Judith with the Head of Holofernes, c. 1630s
Oil on canvas
127.5 x 101 cm / 50.197 x 39.76 in.
Milan, private collection;
Connecticut, Senator Walcott
New York, Victor D. Spark
Malibu, J. Paul Getty Museum;
New York, Carlo Maria Croce
New York, Christie’s, 21 May 1992;
Milan, Koelliker Collection.
B. B. Fredericksen, Catalogue of the Paintings in the J. Paul Getty
, Malibu 1972, pp. 47-48;
Vito, Appunti per
Andrea Vaccaro su alcune copie del Caravaggio che esistevano a Napoli
, in Ricerche
sul ‘600 napoletano. Scritti in memoria di Raffaello Causa
, Napoli 1996, p. 77;
V. Pacelli, Dipinti
del ‘600 nelle collezioni napoletane
, Napoli 2001, p. 46;
Lattuada, I percorsi
di Andrea Vaccaro (1640-1709)
, in Nicola Vaccaro (1604-1670): un
artista a Napoli tra Barocco e Arcadia
, Todi 2009, p. 51, nota 5;
F. Petrelli, in Ritorno al
barocco. Da Caravaggio a Vanvitelli
, Napoli 2009; I, p. 223, n.
R. Lattuada, in Artemisia
Gentileschi e il suo tempo
, pp. 262-263.
Sarasota, Ringling Museum of Art, Baroque Painters of
Naples, 1961, n. 15;
Naples, Museo di Capodimonte, Ritorno al
barocco. Da Caravaggio a Vanvitelli
, 12 December 2009-11 April 2010, n.
Rome, Palazzo Braschi, Artemisia
Gentileschi e il suo Tempo
, 30 November 2016-07 May 2017, n. 86.
B. B. Fredericksen, Catalogue of the
Paintings in the J. Paul Getty Museum, Malibu 1972, pp. 47-48;
G. De Vito, Appunti per Andrea Vaccaro su alcune copie del Caravaggio
che esistevano a Napoli, in Ricerche sul ‘600 napoletano. Scritti
in memoria di Raffaello Causa, Napoli 1996, p. 77;
V. Pacelli, Dipinti del ‘600 nelle collezioni napoletane, Napoli
2001, p. 46; R. Lattuada, I percorsi di Andrea Vaccaro (1640-1709),
in Nicola Vaccaro (1604-1670): un artista a Napoli tra Barocco e
Arcadia, Todi 2009, p. 51, note 5;
F. Petrelli, in Ritorno al barocco. Da Caravaggio a Vanvitelli, catalogue
of the exhibition, ed. by N. Spinosa, Napoli 2009; I, p. 223;
R. Lattuada, in Artemisia Gentileschi e il suo tempo, catalogue of
the exhibition ed. by F. Baldassari-J. Mann - N. Spinosa, Milano 2017, pp.
The present painting had been for a long time in the Getty Museum collection, Malibu, and is a version of the Judith signed by Andrea Vaccaro in the castle of Hadrec in Moravia. Our Judith was shown at the Ringling Museum of Art in Sarasota in 1961 with the correct attribution to Vaccaro by Roberto Longhi. Fredericksen (1972) also mentioned a previous reference to Ribera.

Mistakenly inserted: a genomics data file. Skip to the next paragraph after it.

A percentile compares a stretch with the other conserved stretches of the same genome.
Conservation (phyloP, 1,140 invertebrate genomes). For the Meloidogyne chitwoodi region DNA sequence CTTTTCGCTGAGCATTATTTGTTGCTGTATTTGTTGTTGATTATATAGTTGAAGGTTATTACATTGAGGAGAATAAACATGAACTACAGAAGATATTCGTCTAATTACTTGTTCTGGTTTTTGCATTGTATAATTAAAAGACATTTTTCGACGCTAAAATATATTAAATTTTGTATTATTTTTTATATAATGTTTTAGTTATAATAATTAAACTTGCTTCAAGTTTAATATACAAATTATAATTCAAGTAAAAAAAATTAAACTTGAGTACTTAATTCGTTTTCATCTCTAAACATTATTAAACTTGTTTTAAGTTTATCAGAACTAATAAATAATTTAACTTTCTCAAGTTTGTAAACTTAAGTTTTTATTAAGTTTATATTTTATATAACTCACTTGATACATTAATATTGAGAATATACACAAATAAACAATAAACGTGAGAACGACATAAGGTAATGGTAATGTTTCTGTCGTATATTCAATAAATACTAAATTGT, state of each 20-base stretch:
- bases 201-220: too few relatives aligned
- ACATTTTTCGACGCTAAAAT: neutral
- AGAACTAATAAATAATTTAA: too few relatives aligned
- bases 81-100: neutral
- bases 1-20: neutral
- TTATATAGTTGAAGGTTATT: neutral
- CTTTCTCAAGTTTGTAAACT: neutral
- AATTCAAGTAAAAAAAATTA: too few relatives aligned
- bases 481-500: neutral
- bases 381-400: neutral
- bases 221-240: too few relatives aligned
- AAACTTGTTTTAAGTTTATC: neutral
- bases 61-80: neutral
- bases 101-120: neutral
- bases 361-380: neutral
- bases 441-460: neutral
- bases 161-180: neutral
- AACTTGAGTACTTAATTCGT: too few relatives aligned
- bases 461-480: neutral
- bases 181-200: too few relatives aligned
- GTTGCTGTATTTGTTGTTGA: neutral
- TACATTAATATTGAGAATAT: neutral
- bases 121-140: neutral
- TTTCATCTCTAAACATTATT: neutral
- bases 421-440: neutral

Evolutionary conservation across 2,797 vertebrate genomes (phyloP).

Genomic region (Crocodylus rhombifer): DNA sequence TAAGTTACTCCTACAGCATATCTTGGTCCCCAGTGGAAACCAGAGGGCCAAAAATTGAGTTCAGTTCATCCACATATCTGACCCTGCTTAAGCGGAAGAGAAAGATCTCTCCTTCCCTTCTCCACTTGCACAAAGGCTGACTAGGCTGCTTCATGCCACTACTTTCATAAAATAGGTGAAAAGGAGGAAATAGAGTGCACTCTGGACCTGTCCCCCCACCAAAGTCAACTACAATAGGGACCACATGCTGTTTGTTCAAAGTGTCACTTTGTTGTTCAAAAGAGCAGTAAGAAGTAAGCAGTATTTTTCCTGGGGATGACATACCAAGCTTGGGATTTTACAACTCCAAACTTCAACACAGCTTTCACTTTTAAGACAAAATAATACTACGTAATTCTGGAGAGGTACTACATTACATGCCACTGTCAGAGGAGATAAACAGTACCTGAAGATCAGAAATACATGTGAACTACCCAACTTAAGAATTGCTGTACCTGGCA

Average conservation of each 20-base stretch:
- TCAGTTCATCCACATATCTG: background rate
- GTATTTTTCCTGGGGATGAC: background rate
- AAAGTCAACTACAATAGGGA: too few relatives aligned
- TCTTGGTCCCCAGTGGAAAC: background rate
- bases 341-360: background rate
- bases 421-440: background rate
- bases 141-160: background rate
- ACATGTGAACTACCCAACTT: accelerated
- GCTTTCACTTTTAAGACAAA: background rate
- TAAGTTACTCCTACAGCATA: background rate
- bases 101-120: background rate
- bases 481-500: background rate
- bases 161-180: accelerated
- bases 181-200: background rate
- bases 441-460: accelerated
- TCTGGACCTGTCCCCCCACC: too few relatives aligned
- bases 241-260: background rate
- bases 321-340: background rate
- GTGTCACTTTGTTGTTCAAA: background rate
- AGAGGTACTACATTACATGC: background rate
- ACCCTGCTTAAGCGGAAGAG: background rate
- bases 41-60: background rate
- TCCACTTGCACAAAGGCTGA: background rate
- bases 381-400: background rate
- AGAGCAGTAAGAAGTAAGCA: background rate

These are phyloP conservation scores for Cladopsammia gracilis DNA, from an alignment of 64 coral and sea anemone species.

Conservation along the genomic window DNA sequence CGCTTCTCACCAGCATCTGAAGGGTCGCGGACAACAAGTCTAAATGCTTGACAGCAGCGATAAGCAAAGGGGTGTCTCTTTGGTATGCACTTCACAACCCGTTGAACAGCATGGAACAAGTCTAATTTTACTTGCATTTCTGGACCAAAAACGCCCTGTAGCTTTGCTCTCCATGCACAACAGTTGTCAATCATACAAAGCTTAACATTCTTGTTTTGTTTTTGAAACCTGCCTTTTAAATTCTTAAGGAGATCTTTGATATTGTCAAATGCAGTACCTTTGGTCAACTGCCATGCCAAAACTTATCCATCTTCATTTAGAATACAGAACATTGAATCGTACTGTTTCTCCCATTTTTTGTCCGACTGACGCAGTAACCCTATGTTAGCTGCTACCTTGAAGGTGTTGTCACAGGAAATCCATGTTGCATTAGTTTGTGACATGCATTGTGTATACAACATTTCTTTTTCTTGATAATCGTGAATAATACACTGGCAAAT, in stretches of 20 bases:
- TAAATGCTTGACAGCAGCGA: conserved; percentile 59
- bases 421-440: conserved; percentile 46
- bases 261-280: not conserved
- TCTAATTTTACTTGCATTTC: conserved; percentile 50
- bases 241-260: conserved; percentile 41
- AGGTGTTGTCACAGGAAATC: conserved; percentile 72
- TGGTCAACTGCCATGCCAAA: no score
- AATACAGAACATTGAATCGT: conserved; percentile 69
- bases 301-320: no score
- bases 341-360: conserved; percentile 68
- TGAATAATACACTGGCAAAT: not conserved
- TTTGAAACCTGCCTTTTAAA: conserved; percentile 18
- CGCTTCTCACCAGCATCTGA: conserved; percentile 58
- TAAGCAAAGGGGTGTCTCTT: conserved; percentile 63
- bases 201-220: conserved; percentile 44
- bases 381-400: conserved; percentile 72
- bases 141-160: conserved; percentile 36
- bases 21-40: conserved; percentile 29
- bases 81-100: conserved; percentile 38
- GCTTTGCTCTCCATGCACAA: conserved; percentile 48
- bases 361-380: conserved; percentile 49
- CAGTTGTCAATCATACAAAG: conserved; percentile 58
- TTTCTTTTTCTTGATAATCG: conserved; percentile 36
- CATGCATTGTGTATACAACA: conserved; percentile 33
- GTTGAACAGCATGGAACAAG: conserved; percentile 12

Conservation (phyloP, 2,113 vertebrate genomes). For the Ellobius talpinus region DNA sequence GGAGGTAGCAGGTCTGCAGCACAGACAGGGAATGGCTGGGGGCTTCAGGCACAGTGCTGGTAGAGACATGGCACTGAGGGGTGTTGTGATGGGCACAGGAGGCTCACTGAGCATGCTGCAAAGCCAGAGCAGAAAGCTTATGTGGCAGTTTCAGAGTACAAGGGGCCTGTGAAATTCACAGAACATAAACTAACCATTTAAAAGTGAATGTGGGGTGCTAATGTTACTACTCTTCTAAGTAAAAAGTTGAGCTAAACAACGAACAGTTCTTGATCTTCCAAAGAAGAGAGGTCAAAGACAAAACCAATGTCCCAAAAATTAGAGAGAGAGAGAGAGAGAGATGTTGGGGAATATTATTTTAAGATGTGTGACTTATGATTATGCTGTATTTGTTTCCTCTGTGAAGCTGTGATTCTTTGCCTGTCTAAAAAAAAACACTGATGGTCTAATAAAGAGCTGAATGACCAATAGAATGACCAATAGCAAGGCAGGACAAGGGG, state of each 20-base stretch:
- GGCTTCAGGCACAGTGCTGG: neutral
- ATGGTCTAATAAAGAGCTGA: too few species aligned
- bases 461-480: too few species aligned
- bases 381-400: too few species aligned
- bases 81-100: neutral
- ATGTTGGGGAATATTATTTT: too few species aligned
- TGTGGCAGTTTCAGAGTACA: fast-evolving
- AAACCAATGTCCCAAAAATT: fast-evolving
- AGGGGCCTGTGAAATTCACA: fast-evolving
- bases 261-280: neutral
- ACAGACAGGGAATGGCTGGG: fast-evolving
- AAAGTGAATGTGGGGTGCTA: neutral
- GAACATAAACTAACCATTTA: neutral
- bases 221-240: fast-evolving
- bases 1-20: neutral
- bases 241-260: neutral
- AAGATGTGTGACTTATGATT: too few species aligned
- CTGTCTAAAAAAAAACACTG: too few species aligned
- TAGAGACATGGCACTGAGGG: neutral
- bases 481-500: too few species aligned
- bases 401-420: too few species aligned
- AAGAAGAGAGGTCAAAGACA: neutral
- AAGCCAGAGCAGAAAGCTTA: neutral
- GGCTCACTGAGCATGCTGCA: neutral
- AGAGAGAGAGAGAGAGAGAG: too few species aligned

The biblical heroine – the rich and gracious widow, who saved her home city of Betulia from the attack of Holofernes, killing him after a banquet – is holding the head of the general and fixing her gaze on the viewer; an old servant appears behind her back.
The painting has firm analogies with the Salomè that Caravaggio painted during his second stay in Naples (1609-1610), now at National Gallery in London (fig 1): the composition appears to be very similar, with particular regards to the head of Holofernes and the sad face of the old lady. The present painting can be dated to 1620s, at the beginning of Vaccaro’s activity, when he approached the Caravaggesque naturalism, painting copies of important works by Merisi: the Flagellazione in San Domenico Maggiore, David (Naples, private collection), David and Goliath (Florence, Fondazione Roberto Longhi), David (unknown location), Martyrdom of St. Sebastian (Naples, Perrone Capano collection) and others.
The present painting has many similarities with the painting of the same subject by another Caravagesque painter, Valentin de Boulogne, in Toulouse, particularly their facial expressions: Judith’s face is full of tiny light modulations, almost gentle and calm, as if the biblical heroine was unrelated to the dramatic event that just happened and of which she was the protagonist.
Very little is known for certain about Andrea Vaccaro; at the age of sixteen, he was the apprentice of Giovanni Tommaso Passaro, a minor artist, of whom scarcely anything is known. Therefore Vaccaro’s early life is particularly obscure, although he was one of the most prominent painters of Naples in the seventeenth century: almost every collection in Naples boasts at least one painting by him. Vaccaro was praised by Bernardo De Dominici, the eighteenth-century biographer of Neapolitan artists, as “nobilissimo professore” (a very noble professor); and even hailed by Onofrio Giannone as “Raffaello Napoletano” (Neapolitan Raphael). His fame among his contemporaries spread also to the rest of Europe, especially Spain.
According to De Dominici, while imitating Caravaggio, the young Andrea Vaccaro became a very close friend of Massimo Stanzione (1585?-1656), who alerted him to the errors of his Caravaggesque ways and advised him to take inspiration from most beautiful and noble manners of the Bolognese artist Guido Reni. The biographer recounts how Stanzione and Vaccaro inspected Reni’s paintings together, especially his half-length portraits, in the private collections in Naples. The two artists were both accused of Eclecticism, since they shared the seventeenth-century Neapolitan approach of combining elements of the naturalism of Caravaggio (and Caracciolo and Ribera) with those of the classicism of Bolognese painting.
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